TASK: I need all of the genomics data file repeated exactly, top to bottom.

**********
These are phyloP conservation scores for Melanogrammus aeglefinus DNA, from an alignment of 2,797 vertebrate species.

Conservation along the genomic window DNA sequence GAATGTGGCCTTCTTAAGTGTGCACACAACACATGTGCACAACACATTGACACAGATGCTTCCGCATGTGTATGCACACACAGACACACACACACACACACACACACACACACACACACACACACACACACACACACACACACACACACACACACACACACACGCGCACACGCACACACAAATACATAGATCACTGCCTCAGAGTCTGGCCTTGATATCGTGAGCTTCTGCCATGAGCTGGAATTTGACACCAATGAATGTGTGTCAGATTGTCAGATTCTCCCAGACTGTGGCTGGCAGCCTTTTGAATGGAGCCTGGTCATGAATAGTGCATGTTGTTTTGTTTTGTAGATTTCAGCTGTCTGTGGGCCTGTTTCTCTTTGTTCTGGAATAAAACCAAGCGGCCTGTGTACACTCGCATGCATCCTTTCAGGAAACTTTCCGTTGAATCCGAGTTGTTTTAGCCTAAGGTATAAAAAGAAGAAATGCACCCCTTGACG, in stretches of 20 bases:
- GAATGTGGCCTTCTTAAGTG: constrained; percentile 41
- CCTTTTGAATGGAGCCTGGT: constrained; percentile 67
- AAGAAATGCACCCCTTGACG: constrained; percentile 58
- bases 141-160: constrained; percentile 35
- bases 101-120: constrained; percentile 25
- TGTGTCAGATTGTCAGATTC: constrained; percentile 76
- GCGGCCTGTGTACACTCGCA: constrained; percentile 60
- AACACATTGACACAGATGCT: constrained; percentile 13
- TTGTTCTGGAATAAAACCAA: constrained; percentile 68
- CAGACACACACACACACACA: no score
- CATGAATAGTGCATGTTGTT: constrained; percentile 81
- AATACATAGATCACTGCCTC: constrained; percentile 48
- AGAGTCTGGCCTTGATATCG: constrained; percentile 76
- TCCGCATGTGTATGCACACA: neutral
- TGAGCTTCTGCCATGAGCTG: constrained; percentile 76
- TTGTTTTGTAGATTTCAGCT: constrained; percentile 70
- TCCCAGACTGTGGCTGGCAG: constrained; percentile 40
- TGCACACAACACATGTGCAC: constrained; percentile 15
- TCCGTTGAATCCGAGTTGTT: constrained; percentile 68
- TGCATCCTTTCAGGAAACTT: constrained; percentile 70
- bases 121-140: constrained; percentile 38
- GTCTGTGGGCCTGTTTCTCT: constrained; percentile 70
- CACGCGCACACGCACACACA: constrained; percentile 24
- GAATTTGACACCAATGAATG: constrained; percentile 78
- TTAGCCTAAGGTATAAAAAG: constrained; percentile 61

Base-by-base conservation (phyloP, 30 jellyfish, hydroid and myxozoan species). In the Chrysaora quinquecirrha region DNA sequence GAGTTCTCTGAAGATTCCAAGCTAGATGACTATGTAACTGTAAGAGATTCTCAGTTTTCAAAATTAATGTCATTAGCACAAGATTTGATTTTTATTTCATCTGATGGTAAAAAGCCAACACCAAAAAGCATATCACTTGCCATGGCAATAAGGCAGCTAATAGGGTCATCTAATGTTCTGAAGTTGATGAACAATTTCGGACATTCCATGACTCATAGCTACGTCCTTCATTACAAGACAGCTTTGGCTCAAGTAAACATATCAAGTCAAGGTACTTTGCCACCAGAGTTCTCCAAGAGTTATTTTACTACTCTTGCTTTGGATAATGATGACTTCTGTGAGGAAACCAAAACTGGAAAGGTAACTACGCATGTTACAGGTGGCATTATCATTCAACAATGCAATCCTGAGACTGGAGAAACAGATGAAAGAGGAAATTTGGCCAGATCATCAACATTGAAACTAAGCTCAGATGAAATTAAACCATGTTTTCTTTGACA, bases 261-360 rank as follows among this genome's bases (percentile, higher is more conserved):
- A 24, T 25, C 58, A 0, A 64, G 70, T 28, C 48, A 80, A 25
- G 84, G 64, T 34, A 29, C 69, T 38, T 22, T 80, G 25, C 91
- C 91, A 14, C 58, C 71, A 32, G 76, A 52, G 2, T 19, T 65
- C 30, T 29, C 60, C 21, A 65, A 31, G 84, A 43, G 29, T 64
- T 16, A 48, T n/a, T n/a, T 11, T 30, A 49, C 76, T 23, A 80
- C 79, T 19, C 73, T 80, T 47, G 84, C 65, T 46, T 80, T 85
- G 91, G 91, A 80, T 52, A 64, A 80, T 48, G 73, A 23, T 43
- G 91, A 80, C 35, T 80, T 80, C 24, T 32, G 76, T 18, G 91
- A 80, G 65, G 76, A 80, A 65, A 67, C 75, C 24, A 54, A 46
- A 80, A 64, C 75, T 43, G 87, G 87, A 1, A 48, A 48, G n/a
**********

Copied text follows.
These are phyloP conservation scores for Melanogrammus aeglefinus DNA, from an alignment of 2,797 vertebrate species.

Conservation along the genomic window DNA sequence GAATGTGGCCTTCTTAAGTGTGCACACAACACATGTGCACAACACATTGACACAGATGCTTCCGCATGTGTATGCACACACAGACACACACACACACACACACACACACACACACACACACACACACACACACACACACACACACACACACACACACACACACGCGCACACGCACACACAAATACATAGATCACTGCCTCAGAGTCTGGCCTTGATATCGTGAGCTTCTGCCATGAGCTGGAATTTGACACCAATGAATGTGTGTCAGATTGTCAGATTCTCCCAGACTGTGGCTGGCAGCCTTTTGAATGGAGCCTGGTCATGAATAGTGCATGTTGTTTTGTTTTGTAGATTTCAGCTGTCTGTGGGCCTGTTTCTCTTTGTTCTGGAATAAAACCAAGCGGCCTGTGTACACTCGCATGCATCCTTTCAGGAAACTTTCCGTTGAATCCGAGTTGTTTTAGCCTAAGGTATAAAAAGAAGAAATGCACCCCTTGACG, in stretches of 20 bases:
- GAATGTGGCCTTCTTAAGTG: constrained; percentile 41
- CCTTTTGAATGGAGCCTGGT: constrained; percentile 67
- AAGAAATGCACCCCTTGACG: constrained; percentile 58
- bases 141-160: constrained; percentile 35
- bases 101-120: constrained; percentile 25
- TGTGTCAGATTGTCAGATTC: constrained; percentile 76
- GCGGCCTGTGTACACTCGCA: constrained; percentile 60
- AACACATTGACACAGATGCT: constrained; percentile 13
- TTGTTCTGGAATAAAACCAA: constrained; percentile 68
- CAGACACACACACACACACA: no score
- CATGAATAGTGCATGTTGTT: constrained; percentile 81
- AATACATAGATCACTGCCTC: constrained; percentile 48
- AGAGTCTGGCCTTGATATCG: constrained; percentile 76
- TCCGCATGTGTATGCACACA: neutral
- TGAGCTTCTGCCATGAGCTG: constrained; percentile 76
- TTGTTTTGTAGATTTCAGCT: constrained; percentile 70
- TCCCAGACTGTGGCTGGCAG: constrained; percentile 40
- TGCACACAACACATGTGCAC: constrained; percentile 15
- TCCGTTGAATCCGAGTTGTT: constrained; percentile 68
- TGCATCCTTTCAGGAAACTT: constrained; percentile 70
- bases 121-140: constrained; percentile 38
- GTCTGTGGGCCTGTTTCTCT: constrained; percentile 70
- CACGCGCACACGCACACACA: constrained; percentile 24
- GAATTTGACACCAATGAATG: constrained; percentile 78
- TTAGCCTAAGGTATAAAAAG: constrained; percentile 61

Base-by-base conservation (phyloP, 30 jellyfish, hydroid and myxozoan species). In the Chrysaora quinquecirrha region DNA sequence GAGTTCTCTGAAGATTCCAAGCTAGATGACTATGTAACTGTAAGAGATTCTCAGTTTTCAAAATTAATGTCATTAGCACAAGATTTGATTTTTATTTCATCTGATGGTAAAAAGCCAACACCAAAAAGCATATCACTTGCCATGGCAATAAGGCAGCTAATAGGGTCATCTAATGTTCTGAAGTTGATGAACAATTTCGGACATTCCATGACTCATAGCTACGTCCTTCATTACAAGACAGCTTTGGCTCAAGTAAACATATCAAGTCAAGGTACTTTGCCACCAGAGTTCTCCAAGAGTTATTTTACTACTCTTGCTTTGGATAATGATGACTTCTGTGAGGAAACCAAAACTGGAAAGGTAACTACGCATGTTACAGGTGGCATTATCATTCAACAATGCAATCCTGAGACTGGAGAAACAGATGAAAGAGGAAATTTGGCCAGATCATCAACATTGAAACTAAGCTCAGATGAAATTAAACCATGTTTTCTTTGACA, bases 261-360 rank as follows among this genome's bases (percentile, higher is more conserved):
- A 24, T 25, C 58, A 0, A 64, G 70, T 28, C 48, A 80, A 25
- G 84, G 64, T 34, A 29, C 69, T 38, T 22, T 80, G 25, C 91
- C 91, A 14, C 58, C 71, A 32, G 76, A 52, G 2, T 19, T 65
- C 30, T 29, C 60, C 21, A 65, A 31, G 84, A 43, G 29, T 64
- T 16, A 48, T n/a, T n/a, T 11, T 30, A 49, C 76, T 23, A 80
- C 79, T 19, C 73, T 80, T 47, G 84, C 65, T 46, T 80, T 85
- G 91, G 91, A 80, T 52, A 64, A 80, T 48, G 73, A 23, T 43
- G 91, A 80, C 35, T 80, T 80, C 24, T 32, G 76, T 18, G 91
- A 80, G 65, G 76, A 80, A 65, A 67, C 75, C 24, A 54, A 46
- A 80, A 64, C 75, T 43, G 87, G 87, A 1, A 48, A 48, G n/a